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How to find orthogonal vectors?

by meteorologist1
Tags: orthogonal, vectors
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meteorologist1
#1
Jan26-05, 10:23 PM
P: 101
Hi, this might be very easy, but I forgot how to do the following: I have a vector in R^6: (x1, x2, x3, x4, x5, x6). How do I find a vector such that their dot product vanishes? I know how to do it for the two dimensional case: (x1, x2), so the vector that is perpendicular to it is c(-x2, x1) where c is a scalar. Could someone show me how to do it for the vector in R^6 case?
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BobG
#2
Jan26-05, 10:28 PM
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Take the cross product of your vector and any other vector that has the same origin (any unit vector usually fits the bill and is easiest since only one axis is non-zero).
meteorologist1
#3
Jan26-05, 10:39 PM
P: 101
Ok I see. I'm not sure how to do a cross product for a six-component vector though. Could you please show me?

Justin Lazear
#4
Jan26-05, 10:55 PM
P: 290
How to find orthogonal vectors?

The only condition on the vector is that its dot product with x vanishes?

Just solve

[tex]\vec{x}\cdot\vec{y} = 0[/tex]

--J
robphy
#5
Jan26-05, 11:05 PM
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Given a vector in n-dimensions, there is a whole (n-1)-dimensional hyperplane of vectors that are orthogonal to that vector.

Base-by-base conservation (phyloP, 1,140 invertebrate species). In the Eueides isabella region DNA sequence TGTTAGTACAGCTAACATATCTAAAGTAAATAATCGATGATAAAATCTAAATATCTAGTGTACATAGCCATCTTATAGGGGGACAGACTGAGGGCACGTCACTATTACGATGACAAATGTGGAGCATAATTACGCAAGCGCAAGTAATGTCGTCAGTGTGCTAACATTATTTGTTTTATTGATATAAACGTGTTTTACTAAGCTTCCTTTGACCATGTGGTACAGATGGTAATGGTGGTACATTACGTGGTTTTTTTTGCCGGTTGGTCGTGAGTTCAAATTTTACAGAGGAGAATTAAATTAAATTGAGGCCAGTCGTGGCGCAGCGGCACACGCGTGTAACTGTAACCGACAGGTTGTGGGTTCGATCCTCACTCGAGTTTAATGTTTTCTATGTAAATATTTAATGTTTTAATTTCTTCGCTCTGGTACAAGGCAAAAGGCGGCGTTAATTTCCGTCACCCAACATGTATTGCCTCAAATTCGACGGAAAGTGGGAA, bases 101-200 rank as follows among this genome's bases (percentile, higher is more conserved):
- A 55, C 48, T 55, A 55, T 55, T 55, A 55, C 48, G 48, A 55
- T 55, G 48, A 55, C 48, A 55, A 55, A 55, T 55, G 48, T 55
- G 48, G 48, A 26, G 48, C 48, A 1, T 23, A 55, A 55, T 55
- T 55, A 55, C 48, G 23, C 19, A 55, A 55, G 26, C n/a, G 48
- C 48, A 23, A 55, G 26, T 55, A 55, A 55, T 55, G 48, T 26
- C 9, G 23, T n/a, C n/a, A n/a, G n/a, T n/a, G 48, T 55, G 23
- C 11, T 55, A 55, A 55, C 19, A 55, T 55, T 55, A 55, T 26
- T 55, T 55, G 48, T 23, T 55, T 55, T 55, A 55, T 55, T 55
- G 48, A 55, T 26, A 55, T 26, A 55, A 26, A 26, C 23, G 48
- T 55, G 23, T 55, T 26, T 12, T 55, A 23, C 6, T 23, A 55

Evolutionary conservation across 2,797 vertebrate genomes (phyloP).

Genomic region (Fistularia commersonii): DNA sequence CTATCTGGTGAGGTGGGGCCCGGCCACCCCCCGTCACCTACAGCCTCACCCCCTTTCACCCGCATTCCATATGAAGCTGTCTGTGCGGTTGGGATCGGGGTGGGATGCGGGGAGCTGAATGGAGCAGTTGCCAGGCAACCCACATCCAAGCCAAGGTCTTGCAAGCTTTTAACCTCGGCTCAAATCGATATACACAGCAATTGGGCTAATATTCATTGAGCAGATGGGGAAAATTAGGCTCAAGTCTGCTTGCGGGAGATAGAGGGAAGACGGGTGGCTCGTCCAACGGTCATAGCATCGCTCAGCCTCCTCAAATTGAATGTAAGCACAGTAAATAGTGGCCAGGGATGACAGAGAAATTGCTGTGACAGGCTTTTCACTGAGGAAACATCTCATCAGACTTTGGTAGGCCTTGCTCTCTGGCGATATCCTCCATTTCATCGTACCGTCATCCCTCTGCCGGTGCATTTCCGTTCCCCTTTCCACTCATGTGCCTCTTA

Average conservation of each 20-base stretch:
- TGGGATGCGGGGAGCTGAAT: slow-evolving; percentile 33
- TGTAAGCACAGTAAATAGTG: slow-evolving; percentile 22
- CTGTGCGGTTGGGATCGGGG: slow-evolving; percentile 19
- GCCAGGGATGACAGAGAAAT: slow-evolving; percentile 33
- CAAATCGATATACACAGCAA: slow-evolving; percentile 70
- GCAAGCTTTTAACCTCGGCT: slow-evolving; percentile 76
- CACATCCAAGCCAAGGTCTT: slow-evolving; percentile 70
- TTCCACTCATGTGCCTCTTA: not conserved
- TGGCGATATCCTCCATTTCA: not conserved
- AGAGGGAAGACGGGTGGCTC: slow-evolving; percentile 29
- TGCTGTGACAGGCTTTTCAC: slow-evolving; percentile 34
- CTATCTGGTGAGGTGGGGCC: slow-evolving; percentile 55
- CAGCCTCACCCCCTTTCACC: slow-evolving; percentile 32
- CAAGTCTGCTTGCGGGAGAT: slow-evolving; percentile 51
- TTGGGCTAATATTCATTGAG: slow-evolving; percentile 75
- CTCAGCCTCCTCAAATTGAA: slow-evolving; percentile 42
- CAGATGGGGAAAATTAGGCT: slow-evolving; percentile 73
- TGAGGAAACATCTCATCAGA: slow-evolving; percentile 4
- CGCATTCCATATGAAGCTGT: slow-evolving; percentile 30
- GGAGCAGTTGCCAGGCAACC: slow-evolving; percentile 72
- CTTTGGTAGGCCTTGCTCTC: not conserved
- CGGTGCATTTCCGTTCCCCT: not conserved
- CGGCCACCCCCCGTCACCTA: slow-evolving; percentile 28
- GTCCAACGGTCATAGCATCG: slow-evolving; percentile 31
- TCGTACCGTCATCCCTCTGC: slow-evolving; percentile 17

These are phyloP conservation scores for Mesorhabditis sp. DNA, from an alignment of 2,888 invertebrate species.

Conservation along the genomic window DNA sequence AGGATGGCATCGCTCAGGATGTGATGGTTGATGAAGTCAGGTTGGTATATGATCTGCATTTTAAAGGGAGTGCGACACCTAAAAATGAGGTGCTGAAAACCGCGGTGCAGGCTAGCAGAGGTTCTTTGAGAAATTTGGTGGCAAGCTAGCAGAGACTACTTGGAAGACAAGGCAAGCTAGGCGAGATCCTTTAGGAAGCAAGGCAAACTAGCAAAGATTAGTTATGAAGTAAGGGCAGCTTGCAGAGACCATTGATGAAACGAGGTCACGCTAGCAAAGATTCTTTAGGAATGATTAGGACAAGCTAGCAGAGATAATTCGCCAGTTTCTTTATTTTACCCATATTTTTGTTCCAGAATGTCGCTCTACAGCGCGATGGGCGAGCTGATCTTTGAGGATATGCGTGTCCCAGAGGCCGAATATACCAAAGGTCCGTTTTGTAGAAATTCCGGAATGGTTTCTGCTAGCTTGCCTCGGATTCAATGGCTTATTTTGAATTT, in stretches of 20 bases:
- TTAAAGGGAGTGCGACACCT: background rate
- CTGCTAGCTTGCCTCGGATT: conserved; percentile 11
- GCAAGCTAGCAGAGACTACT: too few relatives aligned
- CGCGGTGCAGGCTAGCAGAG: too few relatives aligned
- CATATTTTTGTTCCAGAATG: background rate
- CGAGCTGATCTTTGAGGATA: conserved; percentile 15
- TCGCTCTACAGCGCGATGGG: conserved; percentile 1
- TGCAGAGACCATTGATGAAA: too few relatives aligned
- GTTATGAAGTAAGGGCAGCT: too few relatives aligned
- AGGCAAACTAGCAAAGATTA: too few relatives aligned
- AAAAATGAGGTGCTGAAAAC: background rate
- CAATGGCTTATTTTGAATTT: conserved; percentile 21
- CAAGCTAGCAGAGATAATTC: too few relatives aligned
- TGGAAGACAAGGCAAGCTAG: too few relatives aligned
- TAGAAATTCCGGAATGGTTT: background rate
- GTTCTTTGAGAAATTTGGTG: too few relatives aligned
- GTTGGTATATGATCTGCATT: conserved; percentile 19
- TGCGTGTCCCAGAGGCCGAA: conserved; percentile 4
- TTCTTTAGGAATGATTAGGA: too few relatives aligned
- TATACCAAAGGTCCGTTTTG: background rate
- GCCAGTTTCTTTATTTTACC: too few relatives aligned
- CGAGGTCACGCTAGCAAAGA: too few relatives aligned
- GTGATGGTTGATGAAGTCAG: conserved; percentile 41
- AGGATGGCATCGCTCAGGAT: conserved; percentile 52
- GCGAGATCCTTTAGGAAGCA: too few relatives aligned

Let me do the 4D-case. The 6D-case is easily obtained by generalizing.
Given V=(x1,x2,x3,x4), choose W=(w1,w2,w3,w4) such that
0=(V dot W)=x1w1+x2w2+x3w3+x4w4.

One choice is w1=-x2, w2=x1, w3=0, w4=0. (This is a generalization of your 2D example).

Basically, you can choose values for three components of W. The fourth is determined by the requirement that 0=(V dot W).
vincentchan
#6
Jan26-05, 11:58 PM
P: 610
since someone has already posted the answer... I will show you another alternative method for this problem

let's say you have vector x in R^n, and wanna find a vector y orthogonal to it
we know the dot product of these two vector must be zero

[tex] \vec{x} \cdot \vec{y} = 0 [/tex]

[tex] \Rightarrow x_{1} y_{1} + x_{2} y_{2} + x_{3} y_{3} + .....+ x_{n-1} y_{n-1} + x_{n} y_{n} = 0 [/tex]

[tex]\Rightarrow x_{1} y_{1}+ x_{2} y_{2} + x_{3} y_{3} + .....+ x_{n-1} y_{n-1} = - x_{n} y_{n} [/tex]

[tex]\Rightarrow y_{n} = -(x_{1} y_{1} + x_{2} y_{2} + x_{3} y_{3} +.....+ x_{n-1} y_{n-1}) / x_{n} [/tex]

now, you have more freedom to vary [itex] y_{1}.y_{2}.....y_{n-1} [/itex] , as long as you the [itex] y_{n} [/itex] follows the formulas above
HallsofIvy
#7
Jan27-05, 06:54 AM
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Thanks
PF Gold
P: 39,339
If you know how to do it with 2 dim vectors, just take a vector with all except two components 0 and fix the other 2 to give a 0 dot product!

For example, to find a vector orthogonal to <1, -3, 4, 1 , -1, 2>, take all except the first two components 0, take the first two 3 and 1 respectively: <3, 1, 0, 0, 0, 0>.

Of course, there are many independent vectors orthogonal to a given six dimensional vector (not true in 2 dimensions). You could also choose to make all except the first and last components 0: <2, 0, 0, 0, 0, -1>.

OR <0, 4, 3, 0, 0, 0>

OR ....
meteorologist1
#8
Jan27-05, 08:28 AM
P: 101
All right thanks all.


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